But hidden in the biochemistry of the crops themselves lies another major threat to our public health and food supply. As CO2 concentrations rise, the levels of some key nutrients in staple food crops are lowered. In other words, by emitting historically high levels of carbon pollution, we are literally making our food less nutritious.
Food crops grown at higher carbon dioxide levels have lower amounts of protein, zinc, and iron, all of which are essential nutrients for human health. Specifically, on average, food grown at CO2 levels expected by 2050 will contain 10 percent less protein, 6 percent less iron, and 7 percent less zinc.
This is particularly concerning as over 2 billion people worldwide are already thought to be deficient in one or more of these nutrients with very significant consequences for their health.
Our new research, published in Nature Climate Change, puts the massive scale of these nutrient deficiencies into stark perspective. We found that, as concentrations of CO2 approach 550 parts per million by midcentury, hundreds of millions of people are likely to become newly susceptible to chronic deficiencies of protein and zinc. And billions more are likely to suffer from a worsening of their existing nutrient deficiencies.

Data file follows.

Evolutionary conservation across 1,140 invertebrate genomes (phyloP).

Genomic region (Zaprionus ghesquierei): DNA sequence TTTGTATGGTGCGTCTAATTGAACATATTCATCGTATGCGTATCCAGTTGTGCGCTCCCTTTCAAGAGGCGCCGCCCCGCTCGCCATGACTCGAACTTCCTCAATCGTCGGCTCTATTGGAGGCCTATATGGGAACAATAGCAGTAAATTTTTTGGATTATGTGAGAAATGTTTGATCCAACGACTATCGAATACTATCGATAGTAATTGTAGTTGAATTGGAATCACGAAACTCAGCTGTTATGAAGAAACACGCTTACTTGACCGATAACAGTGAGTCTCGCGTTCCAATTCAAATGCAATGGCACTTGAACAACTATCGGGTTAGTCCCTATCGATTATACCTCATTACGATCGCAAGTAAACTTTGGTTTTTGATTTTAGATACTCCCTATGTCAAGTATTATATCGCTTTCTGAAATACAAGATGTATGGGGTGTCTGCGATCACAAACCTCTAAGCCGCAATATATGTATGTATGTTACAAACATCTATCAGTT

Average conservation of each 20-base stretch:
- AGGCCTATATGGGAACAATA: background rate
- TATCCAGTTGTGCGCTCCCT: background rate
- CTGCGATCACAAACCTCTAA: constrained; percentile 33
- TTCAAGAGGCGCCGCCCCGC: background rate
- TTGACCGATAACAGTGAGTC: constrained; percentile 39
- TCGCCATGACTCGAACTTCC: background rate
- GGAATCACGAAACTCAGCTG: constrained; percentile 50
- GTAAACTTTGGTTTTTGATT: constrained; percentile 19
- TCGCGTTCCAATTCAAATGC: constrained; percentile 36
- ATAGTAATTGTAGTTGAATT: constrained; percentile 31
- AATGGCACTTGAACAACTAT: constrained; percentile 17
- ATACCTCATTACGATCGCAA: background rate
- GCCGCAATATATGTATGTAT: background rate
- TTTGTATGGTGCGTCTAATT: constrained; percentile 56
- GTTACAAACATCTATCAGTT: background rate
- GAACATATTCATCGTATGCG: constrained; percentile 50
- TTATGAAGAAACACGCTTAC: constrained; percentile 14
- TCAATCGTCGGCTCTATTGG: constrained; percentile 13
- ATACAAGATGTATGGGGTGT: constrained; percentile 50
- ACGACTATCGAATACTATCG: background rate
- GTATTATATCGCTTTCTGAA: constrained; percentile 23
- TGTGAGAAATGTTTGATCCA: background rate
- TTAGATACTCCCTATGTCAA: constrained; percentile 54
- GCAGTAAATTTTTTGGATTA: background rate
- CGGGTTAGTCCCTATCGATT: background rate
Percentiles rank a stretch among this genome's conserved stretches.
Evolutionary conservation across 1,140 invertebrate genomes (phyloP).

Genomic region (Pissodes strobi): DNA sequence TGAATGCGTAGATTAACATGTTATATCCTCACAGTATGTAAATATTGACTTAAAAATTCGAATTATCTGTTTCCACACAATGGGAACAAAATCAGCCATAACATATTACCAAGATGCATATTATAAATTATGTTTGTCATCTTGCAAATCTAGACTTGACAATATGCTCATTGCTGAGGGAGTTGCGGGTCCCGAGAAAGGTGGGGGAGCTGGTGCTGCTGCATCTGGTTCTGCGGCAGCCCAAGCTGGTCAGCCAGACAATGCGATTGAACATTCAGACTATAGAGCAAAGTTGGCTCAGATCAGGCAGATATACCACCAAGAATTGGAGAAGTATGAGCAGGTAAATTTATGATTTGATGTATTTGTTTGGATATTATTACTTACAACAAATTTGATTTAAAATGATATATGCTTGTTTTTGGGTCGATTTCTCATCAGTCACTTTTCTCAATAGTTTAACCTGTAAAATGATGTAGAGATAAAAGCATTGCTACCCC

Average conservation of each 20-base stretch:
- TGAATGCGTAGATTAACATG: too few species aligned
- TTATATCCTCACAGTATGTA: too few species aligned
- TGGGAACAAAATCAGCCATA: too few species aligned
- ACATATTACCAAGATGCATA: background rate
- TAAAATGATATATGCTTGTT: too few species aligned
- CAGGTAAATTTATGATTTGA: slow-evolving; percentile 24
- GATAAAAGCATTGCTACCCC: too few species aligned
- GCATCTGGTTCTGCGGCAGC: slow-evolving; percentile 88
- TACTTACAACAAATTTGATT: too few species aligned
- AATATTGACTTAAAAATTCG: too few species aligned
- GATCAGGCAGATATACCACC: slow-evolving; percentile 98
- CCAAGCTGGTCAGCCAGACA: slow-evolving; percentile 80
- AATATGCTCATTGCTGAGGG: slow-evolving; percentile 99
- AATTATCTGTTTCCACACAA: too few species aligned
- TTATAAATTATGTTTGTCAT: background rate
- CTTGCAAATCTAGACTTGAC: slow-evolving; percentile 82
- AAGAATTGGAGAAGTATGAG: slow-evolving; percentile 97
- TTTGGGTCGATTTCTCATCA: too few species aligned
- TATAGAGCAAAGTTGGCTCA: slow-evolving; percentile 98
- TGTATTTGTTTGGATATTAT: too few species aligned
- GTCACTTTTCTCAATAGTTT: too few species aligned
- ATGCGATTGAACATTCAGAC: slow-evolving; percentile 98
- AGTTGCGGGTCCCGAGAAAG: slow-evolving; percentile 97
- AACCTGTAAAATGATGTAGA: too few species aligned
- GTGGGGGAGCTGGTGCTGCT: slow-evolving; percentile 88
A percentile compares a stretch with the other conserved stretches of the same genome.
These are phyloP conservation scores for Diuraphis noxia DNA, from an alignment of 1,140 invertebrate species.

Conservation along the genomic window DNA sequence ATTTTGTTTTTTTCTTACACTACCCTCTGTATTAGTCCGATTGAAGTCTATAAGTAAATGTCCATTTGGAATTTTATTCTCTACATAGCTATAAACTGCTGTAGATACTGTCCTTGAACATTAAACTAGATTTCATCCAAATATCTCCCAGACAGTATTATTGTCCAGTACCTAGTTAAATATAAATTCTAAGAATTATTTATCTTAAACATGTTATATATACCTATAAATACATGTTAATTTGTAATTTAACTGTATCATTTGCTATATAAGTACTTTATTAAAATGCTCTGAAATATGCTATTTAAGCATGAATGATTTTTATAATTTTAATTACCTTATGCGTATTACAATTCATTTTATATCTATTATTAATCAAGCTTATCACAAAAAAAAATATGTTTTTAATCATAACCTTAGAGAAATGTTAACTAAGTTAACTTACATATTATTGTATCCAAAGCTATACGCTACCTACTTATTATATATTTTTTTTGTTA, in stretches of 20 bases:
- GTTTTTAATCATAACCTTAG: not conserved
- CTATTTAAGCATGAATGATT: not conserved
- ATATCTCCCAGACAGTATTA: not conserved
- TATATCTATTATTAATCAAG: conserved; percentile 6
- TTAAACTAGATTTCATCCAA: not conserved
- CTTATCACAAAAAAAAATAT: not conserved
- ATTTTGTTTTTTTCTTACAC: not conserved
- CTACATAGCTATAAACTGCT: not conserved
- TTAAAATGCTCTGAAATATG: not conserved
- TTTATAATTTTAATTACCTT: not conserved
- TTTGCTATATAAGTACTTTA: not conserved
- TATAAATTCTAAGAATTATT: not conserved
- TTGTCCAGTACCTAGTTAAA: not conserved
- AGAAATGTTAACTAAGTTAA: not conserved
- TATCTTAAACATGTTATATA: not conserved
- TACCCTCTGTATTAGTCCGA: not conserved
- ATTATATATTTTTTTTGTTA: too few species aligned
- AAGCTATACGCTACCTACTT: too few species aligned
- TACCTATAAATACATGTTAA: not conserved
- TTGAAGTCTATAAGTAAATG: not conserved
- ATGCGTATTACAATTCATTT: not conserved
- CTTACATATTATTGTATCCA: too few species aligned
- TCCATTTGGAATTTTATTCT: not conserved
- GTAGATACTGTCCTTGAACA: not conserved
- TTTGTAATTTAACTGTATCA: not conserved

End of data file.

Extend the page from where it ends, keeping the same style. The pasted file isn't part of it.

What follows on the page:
In the most tragic of ironies, the poorest, who have been least responsible for elevating CO2 levels, will be most vulnerable to these nutrient losses because their diets are less diverse and generally contain lower levels of iron, zinc, and protein.
Just how bad could it be for the most vulnerable populations? By 2050, we estimate that nearly 2 percent of the global population, or 175 million people, could be pushed by anthropogenic CO2 emissions into zinc deficiency.